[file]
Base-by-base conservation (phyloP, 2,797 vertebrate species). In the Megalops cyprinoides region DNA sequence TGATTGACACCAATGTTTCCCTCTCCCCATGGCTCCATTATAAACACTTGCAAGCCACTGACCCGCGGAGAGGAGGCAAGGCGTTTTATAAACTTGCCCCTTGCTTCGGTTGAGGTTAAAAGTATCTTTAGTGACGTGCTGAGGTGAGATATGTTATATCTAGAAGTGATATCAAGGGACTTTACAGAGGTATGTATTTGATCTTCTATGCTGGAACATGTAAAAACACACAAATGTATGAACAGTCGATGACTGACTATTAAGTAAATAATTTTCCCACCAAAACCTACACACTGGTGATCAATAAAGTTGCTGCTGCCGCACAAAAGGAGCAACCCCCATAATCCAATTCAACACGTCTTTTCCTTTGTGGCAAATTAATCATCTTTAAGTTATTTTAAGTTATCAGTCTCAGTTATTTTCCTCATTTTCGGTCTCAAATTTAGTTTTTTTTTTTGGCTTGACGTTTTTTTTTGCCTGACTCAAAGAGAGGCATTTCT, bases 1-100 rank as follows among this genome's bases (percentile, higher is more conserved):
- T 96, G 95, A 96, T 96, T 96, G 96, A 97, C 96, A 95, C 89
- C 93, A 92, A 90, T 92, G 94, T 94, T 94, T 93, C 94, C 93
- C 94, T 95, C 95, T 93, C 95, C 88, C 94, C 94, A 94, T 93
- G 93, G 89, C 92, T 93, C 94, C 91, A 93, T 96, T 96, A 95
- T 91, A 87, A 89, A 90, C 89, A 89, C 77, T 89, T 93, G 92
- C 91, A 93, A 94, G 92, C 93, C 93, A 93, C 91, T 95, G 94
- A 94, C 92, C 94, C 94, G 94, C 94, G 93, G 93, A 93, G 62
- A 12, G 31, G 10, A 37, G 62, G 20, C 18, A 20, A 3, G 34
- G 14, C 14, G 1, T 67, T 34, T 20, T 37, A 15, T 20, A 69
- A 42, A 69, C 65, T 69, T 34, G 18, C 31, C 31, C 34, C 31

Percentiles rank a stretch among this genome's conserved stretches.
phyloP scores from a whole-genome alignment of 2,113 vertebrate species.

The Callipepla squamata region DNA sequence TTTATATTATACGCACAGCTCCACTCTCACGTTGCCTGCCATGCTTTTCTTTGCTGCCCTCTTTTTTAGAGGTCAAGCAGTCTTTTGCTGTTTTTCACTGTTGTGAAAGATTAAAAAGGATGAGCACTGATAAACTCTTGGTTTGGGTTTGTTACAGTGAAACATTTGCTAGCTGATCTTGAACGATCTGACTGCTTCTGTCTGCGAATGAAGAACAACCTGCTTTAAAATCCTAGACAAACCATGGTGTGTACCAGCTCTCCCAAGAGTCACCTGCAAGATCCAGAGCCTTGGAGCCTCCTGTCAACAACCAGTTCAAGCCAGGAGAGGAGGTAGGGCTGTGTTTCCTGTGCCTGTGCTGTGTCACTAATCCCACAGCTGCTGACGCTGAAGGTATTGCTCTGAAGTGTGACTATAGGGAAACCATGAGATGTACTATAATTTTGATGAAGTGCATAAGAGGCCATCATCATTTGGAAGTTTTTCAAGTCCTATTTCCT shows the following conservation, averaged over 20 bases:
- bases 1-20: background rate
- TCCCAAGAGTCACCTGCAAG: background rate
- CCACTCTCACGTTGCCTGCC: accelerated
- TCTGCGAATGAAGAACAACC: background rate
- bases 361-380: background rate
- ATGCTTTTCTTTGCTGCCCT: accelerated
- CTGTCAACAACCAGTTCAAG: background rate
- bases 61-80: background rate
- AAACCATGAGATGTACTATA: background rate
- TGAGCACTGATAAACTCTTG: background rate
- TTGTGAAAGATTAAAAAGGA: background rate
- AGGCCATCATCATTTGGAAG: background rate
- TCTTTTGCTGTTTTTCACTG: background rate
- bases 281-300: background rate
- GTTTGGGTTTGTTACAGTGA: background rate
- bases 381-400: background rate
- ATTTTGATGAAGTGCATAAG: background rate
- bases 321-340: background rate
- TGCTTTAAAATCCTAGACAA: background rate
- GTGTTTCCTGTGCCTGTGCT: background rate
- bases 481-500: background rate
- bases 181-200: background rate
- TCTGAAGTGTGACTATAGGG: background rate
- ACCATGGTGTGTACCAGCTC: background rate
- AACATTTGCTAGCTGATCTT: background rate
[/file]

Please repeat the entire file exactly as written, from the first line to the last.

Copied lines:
Base-by-base conservation (phyloP, 2,797 vertebrate species). In the Megalops cyprinoides region DNA sequence TGATTGACACCAATGTTTCCCTCTCCCCATGGCTCCATTATAAACACTTGCAAGCCACTGACCCGCGGAGAGGAGGCAAGGCGTTTTATAAACTTGCCCCTTGCTTCGGTTGAGGTTAAAAGTATCTTTAGTGACGTGCTGAGGTGAGATATGTTATATCTAGAAGTGATATCAAGGGACTTTACAGAGGTATGTATTTGATCTTCTATGCTGGAACATGTAAAAACACACAAATGTATGAACAGTCGATGACTGACTATTAAGTAAATAATTTTCCCACCAAAACCTACACACTGGTGATCAATAAAGTTGCTGCTGCCGCACAAAAGGAGCAACCCCCATAATCCAATTCAACACGTCTTTTCCTTTGTGGCAAATTAATCATCTTTAAGTTATTTTAAGTTATCAGTCTCAGTTATTTTCCTCATTTTCGGTCTCAAATTTAGTTTTTTTTTTTGGCTTGACGTTTTTTTTTGCCTGACTCAAAGAGAGGCATTTCT, bases 1-100 rank as follows among this genome's bases (percentile, higher is more conserved):
- T 96, G 95, A 96, T 96, T 96, G 96, A 97, C 96, A 95, C 89
- C 93, A 92, A 90, T 92, G 94, T 94, T 94, T 93, C 94, C 93
- C 94, T 95, C 95, T 93, C 95, C 88, C 94, C 94, A 94, T 93
- G 93, G 89, C 92, T 93, C 94, C 91, A 93, T 96, T 96, A 95
- T 91, A 87, A 89, A 90, C 89, A 89, C 77, T 89, T 93, G 92
- C 91, A 93, A 94, G 92, C 93, C 93, A 93, C 91, T 95, G 94
- A 94, C 92, C 94, C 94, G 94, C 94, G 93, G 93, A 93, G 62
- A 12, G 31, G 10, A 37, G 62, G 20, C 18, A 20, A 3, G 34
- G 14, C 14, G 1, T 67, T 34, T 20, T 37, A 15, T 20, A 69
- A 42, A 69, C 65, T 69, T 34, G 18, C 31, C 31, C 34, C 31

Percentiles rank a stretch among this genome's conserved stretches.
phyloP scores from a whole-genome alignment of 2,113 vertebrate species.

The Callipepla squamata region DNA sequence TTTATATTATACGCACAGCTCCACTCTCACGTTGCCTGCCATGCTTTTCTTTGCTGCCCTCTTTTTTAGAGGTCAAGCAGTCTTTTGCTGTTTTTCACTGTTGTGAAAGATTAAAAAGGATGAGCACTGATAAACTCTTGGTTTGGGTTTGTTACAGTGAAACATTTGCTAGCTGATCTTGAACGATCTGACTGCTTCTGTCTGCGAATGAAGAACAACCTGCTTTAAAATCCTAGACAAACCATGGTGTGTACCAGCTCTCCCAAGAGTCACCTGCAAGATCCAGAGCCTTGGAGCCTCCTGTCAACAACCAGTTCAAGCCAGGAGAGGAGGTAGGGCTGTGTTTCCTGTGCCTGTGCTGTGTCACTAATCCCACAGCTGCTGACGCTGAAGGTATTGCTCTGAAGTGTGACTATAGGGAAACCATGAGATGTACTATAATTTTGATGAAGTGCATAAGAGGCCATCATCATTTGGAAGTTTTTCAAGTCCTATTTCCT shows the following conservation, averaged over 20 bases:
- bases 1-20: background rate
- TCCCAAGAGTCACCTGCAAG: background rate
- CCACTCTCACGTTGCCTGCC: accelerated
- TCTGCGAATGAAGAACAACC: background rate
- bases 361-380: background rate
- ATGCTTTTCTTTGCTGCCCT: accelerated
- CTGTCAACAACCAGTTCAAG: background rate
- bases 61-80: background rate
- AAACCATGAGATGTACTATA: background rate
- TGAGCACTGATAAACTCTTG: background rate
- TTGTGAAAGATTAAAAAGGA: background rate
- AGGCCATCATCATTTGGAAG: background rate
- TCTTTTGCTGTTTTTCACTG: background rate
- bases 281-300: background rate
- GTTTGGGTTTGTTACAGTGA: background rate
- bases 381-400: background rate
- ATTTTGATGAAGTGCATAAG: background rate
- bases 321-340: background rate
- TGCTTTAAAATCCTAGACAA: background rate
- GTGTTTCCTGTGCCTGTGCT: background rate
- bases 481-500: background rate
- bases 181-200: background rate
- TCTGAAGTGTGACTATAGGG: background rate
- ACCATGGTGTGTACCAGCTC: background rate
- AACATTTGCTAGCTGATCTT: background rate